Don’t Ask Me Where I’m From is about Liliana Cruz.  She’s a latinx teen whose been accepted into a high-end suburban high school through METCO, which is an initiative in the Boston area to give inner-city kids better access to high eduction.  She’s smart and creative and cares so much about the people around her.  Liliana is a great character – one of those strong protagonists that don’t need to be constantly getting into fights to prove herself.  She also doesn’t need a perfect Cinderella story to shine because she shines all along.  Liliana is not the only dynamic character, though.  Her brothers are wonderful, both Jade and Holly were interesting contrasts I wasn’t sure how to approach.  Other characters were flawed and fantastic in different ways.  The adults mattered in this story without taking over the spotlight and our villain… our villain was far too familiar a character, and how he is dealt with through most of the book is very typical of the real world.  Which makes it good, and challenges the reader to build a better ending in the real world.

Jennifer De Leon is an #OwnVoices author, which brings Liliana all that more to life.  Her writing makes this contemporary so easy to read – it very much could be a single-sitting book – while there are also so many subtleties that make the book complex and nuanced.  There are moment where some stuff may feel a little cheesy, but honestly?  Real life is cheesy sometimes too.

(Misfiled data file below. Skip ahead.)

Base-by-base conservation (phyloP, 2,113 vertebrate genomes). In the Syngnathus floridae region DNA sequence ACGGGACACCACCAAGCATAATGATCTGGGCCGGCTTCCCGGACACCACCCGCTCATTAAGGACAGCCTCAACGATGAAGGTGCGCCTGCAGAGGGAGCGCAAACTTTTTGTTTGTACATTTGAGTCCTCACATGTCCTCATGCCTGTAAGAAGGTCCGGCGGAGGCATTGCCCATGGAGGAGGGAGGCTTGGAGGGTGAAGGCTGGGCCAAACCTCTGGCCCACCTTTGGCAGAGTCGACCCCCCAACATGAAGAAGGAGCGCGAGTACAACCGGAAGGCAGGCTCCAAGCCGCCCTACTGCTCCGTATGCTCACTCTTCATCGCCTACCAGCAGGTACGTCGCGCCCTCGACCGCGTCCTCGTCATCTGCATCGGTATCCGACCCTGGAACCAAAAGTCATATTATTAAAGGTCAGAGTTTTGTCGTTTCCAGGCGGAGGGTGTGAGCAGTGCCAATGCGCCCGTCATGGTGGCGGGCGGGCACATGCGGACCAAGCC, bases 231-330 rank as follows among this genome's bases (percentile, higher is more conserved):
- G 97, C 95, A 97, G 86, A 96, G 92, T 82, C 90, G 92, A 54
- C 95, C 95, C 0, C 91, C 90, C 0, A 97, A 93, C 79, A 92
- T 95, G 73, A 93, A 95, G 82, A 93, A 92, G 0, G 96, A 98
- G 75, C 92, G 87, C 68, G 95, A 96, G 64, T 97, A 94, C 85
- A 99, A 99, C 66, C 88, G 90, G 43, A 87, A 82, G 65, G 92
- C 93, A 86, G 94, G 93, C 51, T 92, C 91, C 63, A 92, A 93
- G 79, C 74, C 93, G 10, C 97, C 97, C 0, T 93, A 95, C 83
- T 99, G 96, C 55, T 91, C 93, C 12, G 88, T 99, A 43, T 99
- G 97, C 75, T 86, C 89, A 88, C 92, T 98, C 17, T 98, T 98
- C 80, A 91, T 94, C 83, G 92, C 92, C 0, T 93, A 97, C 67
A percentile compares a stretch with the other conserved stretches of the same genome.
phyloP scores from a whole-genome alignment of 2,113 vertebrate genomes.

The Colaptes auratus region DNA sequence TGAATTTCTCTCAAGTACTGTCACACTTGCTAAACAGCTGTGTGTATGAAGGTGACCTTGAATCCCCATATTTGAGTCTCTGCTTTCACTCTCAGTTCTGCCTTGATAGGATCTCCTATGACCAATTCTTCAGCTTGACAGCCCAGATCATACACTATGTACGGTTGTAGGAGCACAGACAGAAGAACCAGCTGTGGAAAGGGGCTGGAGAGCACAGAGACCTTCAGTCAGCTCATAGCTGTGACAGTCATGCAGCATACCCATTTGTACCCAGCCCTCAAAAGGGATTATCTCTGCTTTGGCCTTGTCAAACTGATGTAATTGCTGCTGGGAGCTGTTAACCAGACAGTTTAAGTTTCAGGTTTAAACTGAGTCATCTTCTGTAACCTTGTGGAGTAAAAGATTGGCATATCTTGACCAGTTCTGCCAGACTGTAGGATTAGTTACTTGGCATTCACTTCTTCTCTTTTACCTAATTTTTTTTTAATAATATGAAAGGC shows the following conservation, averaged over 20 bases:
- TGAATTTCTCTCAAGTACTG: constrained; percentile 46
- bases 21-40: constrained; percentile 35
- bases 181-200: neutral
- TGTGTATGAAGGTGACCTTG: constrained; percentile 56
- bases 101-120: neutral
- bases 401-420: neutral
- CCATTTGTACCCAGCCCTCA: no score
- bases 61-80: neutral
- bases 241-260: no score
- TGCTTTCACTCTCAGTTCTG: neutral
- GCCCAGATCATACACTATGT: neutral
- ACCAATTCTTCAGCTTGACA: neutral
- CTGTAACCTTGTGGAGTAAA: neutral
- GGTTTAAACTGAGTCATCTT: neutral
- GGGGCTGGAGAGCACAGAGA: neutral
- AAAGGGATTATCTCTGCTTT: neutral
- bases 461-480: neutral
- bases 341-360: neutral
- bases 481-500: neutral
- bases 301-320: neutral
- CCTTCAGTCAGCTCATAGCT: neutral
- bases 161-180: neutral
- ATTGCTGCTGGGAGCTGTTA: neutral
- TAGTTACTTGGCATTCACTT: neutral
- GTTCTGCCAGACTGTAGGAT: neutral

I just… I’m so exasperated by how little press and appreciation this book is getting.  I think publication may have been pushed to August because that’s what Amazon says now… but I pre-ordered this a while ago and Barnes & Noble must have made a mistake because I got this book in MAY.  I really hope the lack of excitement is due to the delay and I’m just lucky that B&N messed up.  Please prove me wrong about my fears about this book disappearing into the void at the end of the summer when all retailers will have it! <3